They’ll sit for a portrait — until they melt

Snow people populate painter Scott Lloyd Anderson’s landscapes

Snow people, Scott Lloyd Anderson
Snow men — or "snow people," as Scott Lloyd Anderson — have taken center stage in the Kingfield painter's work.

Snowmen may evoke playful childhood memories or the Olaf character in “Frozen,” but for local artist Scott Lloyd Anderson they are also a serious painting subject.

Snow has been present in Anderson’s landscapes over the span of his 17-year painting career, but snow figures in particular started making an appearance only four or five years ago. “Snow people” are what he’s taken to calling them, preferring to use gender-neutral terminology. And recently, these snow people have taken center stage in Anderson’s work.

These snow people are the focus of Anderson’s application for a 2019 Artist Initiative Grant from the Minnesota State Arts Board, a public program that provides funding to Minnesota-based artists. If it comes through, Anderson plans to host building parties for neighbors to contribute to the creation of his snowy subjects.

Snow is both a joy and a challenge to a plein air painter like Anderson, who works outside, from life, in real time.

It is one of Anderson’s favorite things to paint because, as he explained, it is “infinitely variable.” When the sun is out and he sets up his easel, not only does Anderson face a time crunch from passing daylight; his subject matter is literally melting.

The fact that Anderson paints his snow people in various stages of deterioration might hint at a deeper meaning. But Anderson insisted that as a painter he is “interested in craft not concept.”

“(I don’t) paint to make grandiose statements,” he said.

Instead, Anderson explained his approach to art in deceivingly simple terms. He is a representational artist; he paints what people see.

Scott Lloyd Anderson

Anderson wants his artistic content to be visually legible, a way to connect with his audience without verbal explanation. And so he paints everyday scenes that people might stumble across in the neighborhood. The snow people are like found objects. Once standing they become part of the geography — even if just temporarily.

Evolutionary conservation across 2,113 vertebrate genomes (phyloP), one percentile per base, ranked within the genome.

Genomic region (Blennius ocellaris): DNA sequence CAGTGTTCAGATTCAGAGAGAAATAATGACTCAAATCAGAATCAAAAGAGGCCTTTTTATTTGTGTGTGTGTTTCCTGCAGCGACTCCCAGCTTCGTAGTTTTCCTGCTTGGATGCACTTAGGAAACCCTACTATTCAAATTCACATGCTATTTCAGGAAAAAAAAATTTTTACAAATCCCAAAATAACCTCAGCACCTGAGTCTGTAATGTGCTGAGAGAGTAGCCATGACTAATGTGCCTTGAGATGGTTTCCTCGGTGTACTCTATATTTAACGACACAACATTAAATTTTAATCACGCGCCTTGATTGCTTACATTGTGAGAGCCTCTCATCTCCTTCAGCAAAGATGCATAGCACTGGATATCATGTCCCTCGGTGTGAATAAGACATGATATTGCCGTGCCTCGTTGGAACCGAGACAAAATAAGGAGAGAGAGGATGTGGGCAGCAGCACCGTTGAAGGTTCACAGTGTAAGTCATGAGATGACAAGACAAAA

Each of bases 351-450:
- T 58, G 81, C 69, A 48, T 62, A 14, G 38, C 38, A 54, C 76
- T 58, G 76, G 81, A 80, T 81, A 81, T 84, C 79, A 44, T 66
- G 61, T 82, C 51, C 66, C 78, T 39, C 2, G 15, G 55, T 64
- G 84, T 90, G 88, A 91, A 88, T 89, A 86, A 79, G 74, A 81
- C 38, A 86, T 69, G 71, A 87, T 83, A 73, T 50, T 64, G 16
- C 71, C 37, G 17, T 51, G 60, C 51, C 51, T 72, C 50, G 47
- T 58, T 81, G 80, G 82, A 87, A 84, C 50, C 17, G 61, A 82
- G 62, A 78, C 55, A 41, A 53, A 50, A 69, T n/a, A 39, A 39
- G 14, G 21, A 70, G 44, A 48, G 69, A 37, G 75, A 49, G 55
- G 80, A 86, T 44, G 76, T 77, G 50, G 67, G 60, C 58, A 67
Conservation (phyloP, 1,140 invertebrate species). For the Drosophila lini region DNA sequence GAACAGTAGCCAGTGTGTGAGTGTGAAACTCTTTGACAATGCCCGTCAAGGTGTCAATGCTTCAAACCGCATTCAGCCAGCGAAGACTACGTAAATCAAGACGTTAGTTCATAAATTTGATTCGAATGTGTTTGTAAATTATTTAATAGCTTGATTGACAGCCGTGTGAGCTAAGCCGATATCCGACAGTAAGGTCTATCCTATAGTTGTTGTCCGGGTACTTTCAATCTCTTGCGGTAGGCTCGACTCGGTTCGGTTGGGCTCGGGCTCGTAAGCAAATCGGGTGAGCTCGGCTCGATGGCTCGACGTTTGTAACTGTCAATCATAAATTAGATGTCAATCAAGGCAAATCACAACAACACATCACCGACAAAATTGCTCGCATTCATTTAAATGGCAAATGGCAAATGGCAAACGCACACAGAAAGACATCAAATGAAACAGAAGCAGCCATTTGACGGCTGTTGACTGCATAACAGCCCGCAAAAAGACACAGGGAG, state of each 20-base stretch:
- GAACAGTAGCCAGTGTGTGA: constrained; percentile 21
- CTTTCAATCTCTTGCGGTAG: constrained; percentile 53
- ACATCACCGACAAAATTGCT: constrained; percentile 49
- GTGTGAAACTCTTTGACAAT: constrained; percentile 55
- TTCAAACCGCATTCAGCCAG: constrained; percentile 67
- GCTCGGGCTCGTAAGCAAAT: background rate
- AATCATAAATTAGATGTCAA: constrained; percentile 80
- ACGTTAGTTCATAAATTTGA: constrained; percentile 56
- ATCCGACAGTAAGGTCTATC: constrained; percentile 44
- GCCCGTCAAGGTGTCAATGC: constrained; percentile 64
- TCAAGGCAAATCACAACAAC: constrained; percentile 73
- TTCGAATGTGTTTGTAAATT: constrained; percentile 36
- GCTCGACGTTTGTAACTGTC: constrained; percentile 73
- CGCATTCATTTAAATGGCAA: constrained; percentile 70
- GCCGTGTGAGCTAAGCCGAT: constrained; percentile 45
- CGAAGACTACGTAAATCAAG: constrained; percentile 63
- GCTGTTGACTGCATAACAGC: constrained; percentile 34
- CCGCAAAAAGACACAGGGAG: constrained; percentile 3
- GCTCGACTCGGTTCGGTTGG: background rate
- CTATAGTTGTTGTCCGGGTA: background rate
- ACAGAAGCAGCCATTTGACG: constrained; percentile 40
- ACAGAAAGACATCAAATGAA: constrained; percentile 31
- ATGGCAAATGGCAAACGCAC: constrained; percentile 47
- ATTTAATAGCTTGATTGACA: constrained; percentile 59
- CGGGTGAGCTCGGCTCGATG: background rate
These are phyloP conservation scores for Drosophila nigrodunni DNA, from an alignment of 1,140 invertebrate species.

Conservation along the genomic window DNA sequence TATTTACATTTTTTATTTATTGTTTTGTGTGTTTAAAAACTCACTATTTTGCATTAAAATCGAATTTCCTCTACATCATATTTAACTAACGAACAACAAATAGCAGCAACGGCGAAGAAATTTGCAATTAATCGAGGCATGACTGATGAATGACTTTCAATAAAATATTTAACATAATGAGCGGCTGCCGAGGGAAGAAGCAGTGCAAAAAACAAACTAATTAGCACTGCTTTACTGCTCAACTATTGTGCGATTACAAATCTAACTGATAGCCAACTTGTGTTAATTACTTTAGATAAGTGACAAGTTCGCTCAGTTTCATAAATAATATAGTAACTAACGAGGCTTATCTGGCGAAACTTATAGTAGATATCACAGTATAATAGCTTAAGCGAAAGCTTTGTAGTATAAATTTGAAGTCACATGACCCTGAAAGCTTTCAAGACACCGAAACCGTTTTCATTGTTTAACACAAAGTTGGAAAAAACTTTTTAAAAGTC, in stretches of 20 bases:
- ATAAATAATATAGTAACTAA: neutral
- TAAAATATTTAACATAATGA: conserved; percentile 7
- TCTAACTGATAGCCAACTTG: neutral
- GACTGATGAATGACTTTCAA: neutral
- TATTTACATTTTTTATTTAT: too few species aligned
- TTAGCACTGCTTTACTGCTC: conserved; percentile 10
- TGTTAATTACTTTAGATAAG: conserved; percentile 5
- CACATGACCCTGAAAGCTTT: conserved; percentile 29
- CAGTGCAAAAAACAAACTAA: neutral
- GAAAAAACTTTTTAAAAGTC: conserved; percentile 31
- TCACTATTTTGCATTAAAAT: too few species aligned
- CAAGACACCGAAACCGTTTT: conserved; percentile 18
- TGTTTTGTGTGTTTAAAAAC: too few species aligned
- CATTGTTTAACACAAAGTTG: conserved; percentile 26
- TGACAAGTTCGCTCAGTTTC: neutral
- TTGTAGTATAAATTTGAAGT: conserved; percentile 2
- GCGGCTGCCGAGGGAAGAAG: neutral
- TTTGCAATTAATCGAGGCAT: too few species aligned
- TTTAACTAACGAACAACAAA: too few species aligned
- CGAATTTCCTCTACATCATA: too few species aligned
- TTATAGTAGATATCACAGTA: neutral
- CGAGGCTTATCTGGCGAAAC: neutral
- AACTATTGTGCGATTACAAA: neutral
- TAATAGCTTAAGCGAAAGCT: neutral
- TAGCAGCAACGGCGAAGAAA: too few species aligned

Like some of Anderson’s previous work exploring Minnesota’s suburban scenery, snow people are not the traditional content for plein air artists.

“So many artists are trying to make art that is timeless,” he said.

Anderson’s approach is precisely the opposite.

“I am documenting something,” he said. “I paint my time.”

Created primarily in the narrow geographic confines of Kingfield and the surrounding neighborhoods, Anderson’s work is relatable to the people he interacts with on a day-to-day basis. And not so coincidentally, these neighbors account for 90 percent of his patrons.

Elizabeth Foy Larson is one of them. She has known Anderson for his entire painting career and is a proud owner of several of his works, including one depicting a whole family of snow people.

As Larson explained, something about the image “provoked this really visceral, emotional response.”

The poignancy Larson saw in those snow people is not new to Anderson’s work, but she said that there is something about his snow subjects that brings these feelings to the surface. It’s a “nostalgic painting that isn’t sappy or syrupy,” she said.

Even though Anderson repeatedly rejected any sort of ideological intent in his work, it is hard to believe that his artistic philosophy is so clear-cut. Snow people are an emotional, even troubling subject. Once put into the world, they are in what Anderson called “an immediate state of decay.”

Building snow people may be an activity associated with kids, but “very few of these figures look like children,” said Anderson.

“Maybe I’m projecting,” he continued, “but they look like old people, and as they melt they only look more fragile.”

But if darker themes of aging, transience and even death can be read into Anderson’s paintings, so can a sense of joy. Snow people might melt, but as Anderson said, they also “manifest our time having fun and creating.”

Anderson can see this creative process as he paints, ascribing personalities and narratives to the different snow people he documents and the humans that brought them to life. To Anderson, these narratives are not artistic embellishments.

“It’s manifest in what [the builders] did,” he said.

And so even as a representational painter, there are interpretations beyond the snow-covered surface that Anderson incorporates into his artistic practice. As he conceded, “I am not a social activist artist, but there are many little comments here on the climate, on aging, on childhood and play.”

Still, Anderson is mostly excited to continue honing his craft, painting snow people for as long as his neighbors continue to build them. He looks forward to creating enough material to put on a whole show dedicated to the subject, but he said that’s at least a year-and-a-half away.

Until then, there are other ways to engage with Anderson’s work.

If the Artist Initiative Grant comes through, Anderson plans to organize public snow builds at Rev. Dr. Martin Luther King, Jr. Park. Anyone interested in staying up-to-date on the snow builds or getting more information about Anderson’s work in general can visit his website at